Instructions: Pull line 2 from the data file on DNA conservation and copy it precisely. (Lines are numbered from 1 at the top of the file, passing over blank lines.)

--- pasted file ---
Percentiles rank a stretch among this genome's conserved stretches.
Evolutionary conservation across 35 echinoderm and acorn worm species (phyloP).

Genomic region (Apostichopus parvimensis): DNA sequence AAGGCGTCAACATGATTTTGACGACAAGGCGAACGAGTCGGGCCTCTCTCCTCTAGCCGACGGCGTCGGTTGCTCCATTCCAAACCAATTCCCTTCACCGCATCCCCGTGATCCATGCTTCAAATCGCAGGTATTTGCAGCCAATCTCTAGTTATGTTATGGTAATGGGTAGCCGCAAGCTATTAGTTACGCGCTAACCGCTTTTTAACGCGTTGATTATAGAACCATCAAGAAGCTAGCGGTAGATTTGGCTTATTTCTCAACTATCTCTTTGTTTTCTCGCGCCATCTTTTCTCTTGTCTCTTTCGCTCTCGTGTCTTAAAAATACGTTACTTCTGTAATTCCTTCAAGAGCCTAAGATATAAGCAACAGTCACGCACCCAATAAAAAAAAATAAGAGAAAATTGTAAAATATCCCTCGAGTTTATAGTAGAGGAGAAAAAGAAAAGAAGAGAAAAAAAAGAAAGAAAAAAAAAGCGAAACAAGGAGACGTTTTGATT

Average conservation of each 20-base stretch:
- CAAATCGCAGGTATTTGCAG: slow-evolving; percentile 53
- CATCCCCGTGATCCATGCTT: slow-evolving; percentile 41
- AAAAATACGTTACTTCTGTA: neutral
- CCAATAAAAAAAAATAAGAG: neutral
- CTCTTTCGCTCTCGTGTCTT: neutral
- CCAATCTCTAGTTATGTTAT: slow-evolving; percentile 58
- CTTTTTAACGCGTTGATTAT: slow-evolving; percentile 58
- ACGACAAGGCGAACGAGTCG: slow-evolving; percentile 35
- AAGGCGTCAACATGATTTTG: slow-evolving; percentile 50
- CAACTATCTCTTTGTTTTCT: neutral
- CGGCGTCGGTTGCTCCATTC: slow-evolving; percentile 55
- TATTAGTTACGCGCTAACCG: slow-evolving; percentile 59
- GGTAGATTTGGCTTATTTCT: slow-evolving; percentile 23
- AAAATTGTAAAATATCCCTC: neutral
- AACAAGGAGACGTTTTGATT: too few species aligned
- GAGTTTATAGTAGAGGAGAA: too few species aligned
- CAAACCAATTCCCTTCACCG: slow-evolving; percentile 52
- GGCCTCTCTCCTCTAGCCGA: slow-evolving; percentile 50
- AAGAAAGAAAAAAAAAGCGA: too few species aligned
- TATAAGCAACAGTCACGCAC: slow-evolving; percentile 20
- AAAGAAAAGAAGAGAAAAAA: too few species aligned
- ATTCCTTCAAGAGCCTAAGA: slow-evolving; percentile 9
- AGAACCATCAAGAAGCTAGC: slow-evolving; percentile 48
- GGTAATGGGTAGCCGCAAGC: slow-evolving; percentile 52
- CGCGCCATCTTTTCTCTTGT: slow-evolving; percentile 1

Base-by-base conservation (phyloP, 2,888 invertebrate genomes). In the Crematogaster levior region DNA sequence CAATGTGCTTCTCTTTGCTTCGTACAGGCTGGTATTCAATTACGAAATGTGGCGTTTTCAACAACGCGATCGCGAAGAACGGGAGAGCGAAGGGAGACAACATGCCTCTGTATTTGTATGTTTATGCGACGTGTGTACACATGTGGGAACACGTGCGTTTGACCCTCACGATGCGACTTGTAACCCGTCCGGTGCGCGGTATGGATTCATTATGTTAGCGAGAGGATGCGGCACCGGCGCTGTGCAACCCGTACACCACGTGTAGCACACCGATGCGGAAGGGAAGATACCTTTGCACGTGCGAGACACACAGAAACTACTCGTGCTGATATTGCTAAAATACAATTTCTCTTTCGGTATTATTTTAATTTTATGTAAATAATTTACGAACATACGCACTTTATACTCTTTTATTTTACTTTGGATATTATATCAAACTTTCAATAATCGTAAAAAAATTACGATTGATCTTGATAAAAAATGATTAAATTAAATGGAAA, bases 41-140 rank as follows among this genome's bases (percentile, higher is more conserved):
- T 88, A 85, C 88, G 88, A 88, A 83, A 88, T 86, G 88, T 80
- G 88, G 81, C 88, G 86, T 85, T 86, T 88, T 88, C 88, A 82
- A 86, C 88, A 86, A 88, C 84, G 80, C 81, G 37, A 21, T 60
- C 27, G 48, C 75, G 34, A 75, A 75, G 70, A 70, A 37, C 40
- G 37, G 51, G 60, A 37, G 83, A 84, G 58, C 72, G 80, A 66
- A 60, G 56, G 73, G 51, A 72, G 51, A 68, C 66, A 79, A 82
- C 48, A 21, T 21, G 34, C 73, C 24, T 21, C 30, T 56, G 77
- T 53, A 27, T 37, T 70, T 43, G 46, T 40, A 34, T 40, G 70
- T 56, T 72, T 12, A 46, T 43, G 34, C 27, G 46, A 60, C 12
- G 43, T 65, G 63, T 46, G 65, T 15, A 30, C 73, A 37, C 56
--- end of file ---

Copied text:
Evolutionary conservation across 35 echinoderm and acorn worm species (phyloP).